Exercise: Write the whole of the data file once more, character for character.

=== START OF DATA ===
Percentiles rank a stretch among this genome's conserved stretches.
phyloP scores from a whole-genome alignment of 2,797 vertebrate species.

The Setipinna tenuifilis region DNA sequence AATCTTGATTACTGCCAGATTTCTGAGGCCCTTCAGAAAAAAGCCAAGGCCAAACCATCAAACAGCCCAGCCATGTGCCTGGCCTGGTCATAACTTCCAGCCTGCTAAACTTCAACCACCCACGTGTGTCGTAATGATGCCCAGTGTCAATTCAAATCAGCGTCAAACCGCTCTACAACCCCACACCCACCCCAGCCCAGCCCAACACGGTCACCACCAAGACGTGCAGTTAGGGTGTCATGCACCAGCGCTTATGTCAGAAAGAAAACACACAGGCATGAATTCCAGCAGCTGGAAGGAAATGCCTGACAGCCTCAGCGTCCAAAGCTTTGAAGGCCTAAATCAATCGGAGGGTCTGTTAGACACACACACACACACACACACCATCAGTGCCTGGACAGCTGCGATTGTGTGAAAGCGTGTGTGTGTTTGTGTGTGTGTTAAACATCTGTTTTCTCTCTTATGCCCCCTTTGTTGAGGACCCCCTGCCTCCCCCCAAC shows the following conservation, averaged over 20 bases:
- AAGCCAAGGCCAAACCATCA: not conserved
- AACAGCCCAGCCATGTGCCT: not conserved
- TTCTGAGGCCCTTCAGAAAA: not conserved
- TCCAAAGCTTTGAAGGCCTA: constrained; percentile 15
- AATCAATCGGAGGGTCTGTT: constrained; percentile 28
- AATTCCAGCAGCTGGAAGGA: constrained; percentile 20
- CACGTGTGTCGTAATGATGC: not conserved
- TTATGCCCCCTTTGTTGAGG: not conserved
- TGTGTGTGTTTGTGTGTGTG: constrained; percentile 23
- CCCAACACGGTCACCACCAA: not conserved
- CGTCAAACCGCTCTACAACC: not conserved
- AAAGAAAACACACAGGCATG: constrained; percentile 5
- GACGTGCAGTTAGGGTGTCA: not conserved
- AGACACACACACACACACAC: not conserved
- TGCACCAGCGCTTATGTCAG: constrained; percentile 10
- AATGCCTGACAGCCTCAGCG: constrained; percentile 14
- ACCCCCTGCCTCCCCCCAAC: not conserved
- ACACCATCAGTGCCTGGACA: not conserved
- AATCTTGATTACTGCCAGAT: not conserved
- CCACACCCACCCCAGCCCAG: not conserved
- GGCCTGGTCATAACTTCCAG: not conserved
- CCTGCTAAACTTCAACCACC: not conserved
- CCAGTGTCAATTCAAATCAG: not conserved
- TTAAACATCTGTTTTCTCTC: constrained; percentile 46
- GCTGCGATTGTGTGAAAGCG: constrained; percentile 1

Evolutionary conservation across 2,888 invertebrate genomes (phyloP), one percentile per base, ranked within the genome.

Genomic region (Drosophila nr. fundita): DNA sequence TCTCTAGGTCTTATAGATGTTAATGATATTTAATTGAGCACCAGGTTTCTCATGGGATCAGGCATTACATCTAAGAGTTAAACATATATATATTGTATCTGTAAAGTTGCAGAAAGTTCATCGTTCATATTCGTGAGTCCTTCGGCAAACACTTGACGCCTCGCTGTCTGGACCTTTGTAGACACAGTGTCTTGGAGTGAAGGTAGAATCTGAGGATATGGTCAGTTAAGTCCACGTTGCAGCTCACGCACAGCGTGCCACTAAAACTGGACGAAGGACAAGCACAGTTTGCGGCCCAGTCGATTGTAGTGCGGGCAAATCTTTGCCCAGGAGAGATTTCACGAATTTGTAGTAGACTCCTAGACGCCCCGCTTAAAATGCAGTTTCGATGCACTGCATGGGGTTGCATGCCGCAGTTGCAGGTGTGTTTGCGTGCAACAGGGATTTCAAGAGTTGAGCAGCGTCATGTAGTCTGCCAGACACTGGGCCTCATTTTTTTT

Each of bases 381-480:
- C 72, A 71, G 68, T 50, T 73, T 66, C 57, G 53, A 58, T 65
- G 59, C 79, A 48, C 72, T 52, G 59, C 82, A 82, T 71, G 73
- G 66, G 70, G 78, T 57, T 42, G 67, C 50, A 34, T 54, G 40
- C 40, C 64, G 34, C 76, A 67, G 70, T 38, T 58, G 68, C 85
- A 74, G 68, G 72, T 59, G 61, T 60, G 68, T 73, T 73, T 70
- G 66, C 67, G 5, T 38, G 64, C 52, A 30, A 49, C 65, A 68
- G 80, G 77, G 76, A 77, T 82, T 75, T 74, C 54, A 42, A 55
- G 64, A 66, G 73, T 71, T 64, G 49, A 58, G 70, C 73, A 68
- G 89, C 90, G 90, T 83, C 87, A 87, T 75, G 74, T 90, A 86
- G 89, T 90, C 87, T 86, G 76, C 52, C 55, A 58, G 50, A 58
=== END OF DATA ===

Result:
Percentiles rank a stretch among this genome's conserved stretches.
phyloP scores from a whole-genome alignment of 2,797 vertebrate species.

The Setipinna tenuifilis region DNA sequence AATCTTGATTACTGCCAGATTTCTGAGGCCCTTCAGAAAAAAGCCAAGGCCAAACCATCAAACAGCCCAGCCATGTGCCTGGCCTGGTCATAACTTCCAGCCTGCTAAACTTCAACCACCCACGTGTGTCGTAATGATGCCCAGTGTCAATTCAAATCAGCGTCAAACCGCTCTACAACCCCACACCCACCCCAGCCCAGCCCAACACGGTCACCACCAAGACGTGCAGTTAGGGTGTCATGCACCAGCGCTTATGTCAGAAAGAAAACACACAGGCATGAATTCCAGCAGCTGGAAGGAAATGCCTGACAGCCTCAGCGTCCAAAGCTTTGAAGGCCTAAATCAATCGGAGGGTCTGTTAGACACACACACACACACACACACCATCAGTGCCTGGACAGCTGCGATTGTGTGAAAGCGTGTGTGTGTTTGTGTGTGTGTTAAACATCTGTTTTCTCTCTTATGCCCCCTTTGTTGAGGACCCCCTGCCTCCCCCCAAC shows the following conservation, averaged over 20 bases:
- AAGCCAAGGCCAAACCATCA: not conserved
- AACAGCCCAGCCATGTGCCT: not conserved
- TTCTGAGGCCCTTCAGAAAA: not conserved
- TCCAAAGCTTTGAAGGCCTA: constrained; percentile 15
- AATCAATCGGAGGGTCTGTT: constrained; percentile 28
- AATTCCAGCAGCTGGAAGGA: constrained; percentile 20
- CACGTGTGTCGTAATGATGC: not conserved
- TTATGCCCCCTTTGTTGAGG: not conserved
- TGTGTGTGTTTGTGTGTGTG: constrained; percentile 23
- CCCAACACGGTCACCACCAA: not conserved
- CGTCAAACCGCTCTACAACC: not conserved
- AAAGAAAACACACAGGCATG: constrained; percentile 5
- GACGTGCAGTTAGGGTGTCA: not conserved
- AGACACACACACACACACAC: not conserved
- TGCACCAGCGCTTATGTCAG: constrained; percentile 10
- AATGCCTGACAGCCTCAGCG: constrained; percentile 14
- ACCCCCTGCCTCCCCCCAAC: not conserved
- ACACCATCAGTGCCTGGACA: not conserved
- AATCTTGATTACTGCCAGAT: not conserved
- CCACACCCACCCCAGCCCAG: not conserved
- GGCCTGGTCATAACTTCCAG: not conserved
- CCTGCTAAACTTCAACCACC: not conserved
- CCAGTGTCAATTCAAATCAG: not conserved
- TTAAACATCTGTTTTCTCTC: constrained; percentile 46
- GCTGCGATTGTGTGAAAGCG: constrained; percentile 1

Evolutionary conservation across 2,888 invertebrate genomes (phyloP), one percentile per base, ranked within the genome.

Genomic region (Drosophila nr. fundita): DNA sequence TCTCTAGGTCTTATAGATGTTAATGATATTTAATTGAGCACCAGGTTTCTCATGGGATCAGGCATTACATCTAAGAGTTAAACATATATATATTGTATCTGTAAAGTTGCAGAAAGTTCATCGTTCATATTCGTGAGTCCTTCGGCAAACACTTGACGCCTCGCTGTCTGGACCTTTGTAGACACAGTGTCTTGGAGTGAAGGTAGAATCTGAGGATATGGTCAGTTAAGTCCACGTTGCAGCTCACGCACAGCGTGCCACTAAAACTGGACGAAGGACAAGCACAGTTTGCGGCCCAGTCGATTGTAGTGCGGGCAAATCTTTGCCCAGGAGAGATTTCACGAATTTGTAGTAGACTCCTAGACGCCCCGCTTAAAATGCAGTTTCGATGCACTGCATGGGGTTGCATGCCGCAGTTGCAGGTGTGTTTGCGTGCAACAGGGATTTCAAGAGTTGAGCAGCGTCATGTAGTCTGCCAGACACTGGGCCTCATTTTTTTT

Each of bases 381-480:
- C 72, A 71, G 68, T 50, T 73, T 66, C 57, G 53, A 58, T 65
- G 59, C 79, A 48, C 72, T 52, G 59, C 82, A 82, T 71, G 73
- G 66, G 70, G 78, T 57, T 42, G 67, C 50, A 34, T 54, G 40
- C 40, C 64, G 34, C 76, A 67, G 70, T 38, T 58, G 68, C 85
- A 74, G 68, G 72, T 59, G 61, T 60, G 68, T 73, T 73, T 70
- G 66, C 67, G 5, T 38, G 64, C 52, A 30, A 49, C 65, A 68
- G 80, G 77, G 76, A 77, T 82, T 75, T 74, C 54, A 42, A 55
- G 64, A 66, G 73, T 71, T 64, G 49, A 58, G 70, C 73, A 68
- G 89, C 90, G 90, T 83, C 87, A 87, T 75, G 74, T 90, A 86
- G 89, T 90, C 87, T 86, G 76, C 52, C 55, A 58, G 50, A 58